House committee approves campus carry bill on 11-3 vote

House committee approves campus carry bill on 11-3 vote

by
Idaho Freedom Foundation staff
March 2, 2014
Idaho Freedom Foundation staff
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March 2, 2014
[post_thumbnail] Rep. Stephen Hartgen, R-Twin Falls, a member of the House State Affairs Committee, was assured by the director of the Idaho Department of Commerce that there would be proper oversight if the state adopts a Tax Reimbursement Incentive program.

The House State Affairs Committee has approved Senate Bill 1254 that allows for the possession of firearms under certain circumstances on Idaho’s state college and university campuses. After slightly more than six hours of open testimony and with heavy testimonial representation from Boise State University (BSU) and Idaho State University (ISU), the committee voted 11 to 3 to send the bill to the full House for consideration.

“I am Idaho’s rank and file,” Kevin Satterrlee, head of security for BSU told the committee. “I grew up in Priest Lake and I am no stranger to using a gun. I am Idaho’s rank and file and I do not think you should pass this bill.”

Satterrlee told the committee members a story about a man who was identified on the BSU campus carrying a rifle. “Within seconds, not minutes, but seconds, we responded. With this bill we will have delays in our response to such situations and that will cost lives.”

Tony Snesko, a retired police officer and founder of the Idaho Carry activist group, countered. “We pulled all the records for 911 calls in the year 2012. The average response time was 5 minutes, 49 seconds. That’s not a response ‘within seconds’ as we’ve been promised. As a retired police officer, I have never known a police officer that stopped a rape or an assault. Law enforcement officers arrive after the carnage has occurred. Students need to be able to defend themselves.”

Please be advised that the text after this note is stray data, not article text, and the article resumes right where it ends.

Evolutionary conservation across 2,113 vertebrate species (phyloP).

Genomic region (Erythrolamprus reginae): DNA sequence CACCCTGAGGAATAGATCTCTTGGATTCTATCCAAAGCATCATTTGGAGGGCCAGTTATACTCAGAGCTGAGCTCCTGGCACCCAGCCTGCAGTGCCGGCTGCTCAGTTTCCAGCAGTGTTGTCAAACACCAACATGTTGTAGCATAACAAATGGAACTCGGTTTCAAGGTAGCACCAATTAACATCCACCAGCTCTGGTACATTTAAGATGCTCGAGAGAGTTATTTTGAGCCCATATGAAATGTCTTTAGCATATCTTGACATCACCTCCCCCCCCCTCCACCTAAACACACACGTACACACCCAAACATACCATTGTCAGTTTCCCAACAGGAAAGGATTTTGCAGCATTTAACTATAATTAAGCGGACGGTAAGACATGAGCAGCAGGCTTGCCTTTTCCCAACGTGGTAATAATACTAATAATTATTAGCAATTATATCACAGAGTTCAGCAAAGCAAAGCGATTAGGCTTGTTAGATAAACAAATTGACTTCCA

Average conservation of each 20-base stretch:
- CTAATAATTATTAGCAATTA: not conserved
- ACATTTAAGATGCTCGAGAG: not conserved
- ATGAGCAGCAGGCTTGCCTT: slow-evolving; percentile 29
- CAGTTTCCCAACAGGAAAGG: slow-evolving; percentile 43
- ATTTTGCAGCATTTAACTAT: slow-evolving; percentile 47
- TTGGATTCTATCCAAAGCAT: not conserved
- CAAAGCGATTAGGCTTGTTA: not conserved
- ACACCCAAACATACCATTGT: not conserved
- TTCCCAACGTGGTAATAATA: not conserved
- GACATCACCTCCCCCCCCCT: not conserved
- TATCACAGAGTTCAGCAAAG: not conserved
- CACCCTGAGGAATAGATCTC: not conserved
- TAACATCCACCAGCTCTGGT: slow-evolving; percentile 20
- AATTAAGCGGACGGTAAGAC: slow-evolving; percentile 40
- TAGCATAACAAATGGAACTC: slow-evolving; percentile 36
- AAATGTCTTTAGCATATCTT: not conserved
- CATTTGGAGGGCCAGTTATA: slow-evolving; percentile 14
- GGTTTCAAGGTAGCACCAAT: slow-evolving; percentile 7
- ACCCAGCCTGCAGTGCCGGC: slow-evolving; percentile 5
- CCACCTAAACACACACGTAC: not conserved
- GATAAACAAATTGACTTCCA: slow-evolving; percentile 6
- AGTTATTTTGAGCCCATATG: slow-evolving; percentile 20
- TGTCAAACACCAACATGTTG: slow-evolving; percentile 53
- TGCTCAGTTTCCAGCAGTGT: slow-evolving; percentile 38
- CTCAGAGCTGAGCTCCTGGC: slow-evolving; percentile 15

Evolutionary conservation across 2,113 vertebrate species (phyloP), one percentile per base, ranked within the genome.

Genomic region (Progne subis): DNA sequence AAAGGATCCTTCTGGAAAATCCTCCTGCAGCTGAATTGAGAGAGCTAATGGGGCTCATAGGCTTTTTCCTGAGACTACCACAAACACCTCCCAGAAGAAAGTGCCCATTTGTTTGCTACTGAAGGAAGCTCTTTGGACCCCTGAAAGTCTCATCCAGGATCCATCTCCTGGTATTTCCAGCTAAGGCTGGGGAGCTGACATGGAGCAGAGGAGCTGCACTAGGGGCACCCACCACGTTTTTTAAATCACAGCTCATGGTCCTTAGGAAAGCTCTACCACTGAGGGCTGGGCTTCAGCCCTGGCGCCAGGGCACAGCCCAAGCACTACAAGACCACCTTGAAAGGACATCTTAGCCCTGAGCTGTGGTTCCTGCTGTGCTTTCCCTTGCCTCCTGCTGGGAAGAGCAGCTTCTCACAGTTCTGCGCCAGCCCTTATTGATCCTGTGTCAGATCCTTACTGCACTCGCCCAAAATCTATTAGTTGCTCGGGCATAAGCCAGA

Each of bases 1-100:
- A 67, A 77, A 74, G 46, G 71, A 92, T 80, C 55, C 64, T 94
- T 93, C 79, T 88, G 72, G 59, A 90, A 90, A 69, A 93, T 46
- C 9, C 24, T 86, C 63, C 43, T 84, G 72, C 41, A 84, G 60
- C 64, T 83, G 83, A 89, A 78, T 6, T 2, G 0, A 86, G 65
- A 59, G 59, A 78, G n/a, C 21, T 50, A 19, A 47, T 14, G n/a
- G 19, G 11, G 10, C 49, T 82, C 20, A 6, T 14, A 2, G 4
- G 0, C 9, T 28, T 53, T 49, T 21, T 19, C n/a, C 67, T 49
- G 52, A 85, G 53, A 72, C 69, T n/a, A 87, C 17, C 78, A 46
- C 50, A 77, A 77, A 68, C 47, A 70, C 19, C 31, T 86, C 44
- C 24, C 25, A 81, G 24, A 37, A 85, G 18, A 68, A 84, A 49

Jon Uda, also on the staff at BSU’s security department, said that the allowing concealed weapons on the campus would force the school to spend additional money for metal detectors and other security equipment and protocols.

Rep. Jason Monks, R-Meridian, asked Uda, “do you have any estimation of what percentage of the student body is currently carrying weaponry on campus illegally?”

“We have suspicion that some are, but we do not know how many,” Uda replied.

Monks continued: “You’ve stated that if students are legally allowed to protect themselves with a weapon, BSU will need to invest millions of dollars in security measures, yet you haven’t invested that kind of money in security measures already. It would appear that you’re more concerned about law-abiding citizens protecting themselves with a weapon than you are concerned currently about law-breaking citizens who are carrying weapons illegally.”

“I do not know how to answer that,” Uda replied.

Last week it was reported that Gov. Butch Otter had learned some startling news from ISU President Arthur Vailas. According to the reports, Otter was told by Vailas that should the state allow concealed weapons on the state’s college and university campuses, ISU could lose its nuclear research and engineering program. That notion appears to not be entirely true, given revelations that the University of Utah allows weapons on its campus yet also maintains its own nuclear research and engineering program.

However, Kent Kunz, director of government relations for ISU, posed a different dilemma as he debated against Senate Bill 1254. “If this becomes law, the cost of licensing our nuclear program will rise dramatically,” suggesting that the university may incur an increased annual cost of as much as $500,000 per year under the proposed bill.

Dr. Bob Kustra, president of BSU, also testified against the bill. “You trust the Idaho Board of Education, you trust the college and university presidents with fiscal and administrative concerns,” he said. “Please trust our judgment with guns on campus.”

Rep. Brent Crane, R-Nampa, asked Kustra “do you make a distinction between the open carry of weapons and the concealed carry of weapons?”

“As far as I am concerned, and as far as BSU’s position on the matter, we don’t want either type of weapon on campus,” Kustra replied.

“Dr. Kustra, as an elected representative I swore an oath to uphold the Constitution,” Crane replied. “As I read the Constitution, I have no jurisdiction and neither do you in prohibiting open carry as it stands now.”

“Our legal counsel sees it differently,” Kustra replied. “We appeal to the authority of the State Board of Education, and we just simply disagree with that.”

“I don’t why we worry so much about concealed weapons on our campuses when we don’t worry about it on our streets,” commented Rep. Kelley Packer, R-McCammon. “Even with young children at our side, out and about in our communities, we are not concerned about law-abiding citizens protecting themselves. I will support this measure.”

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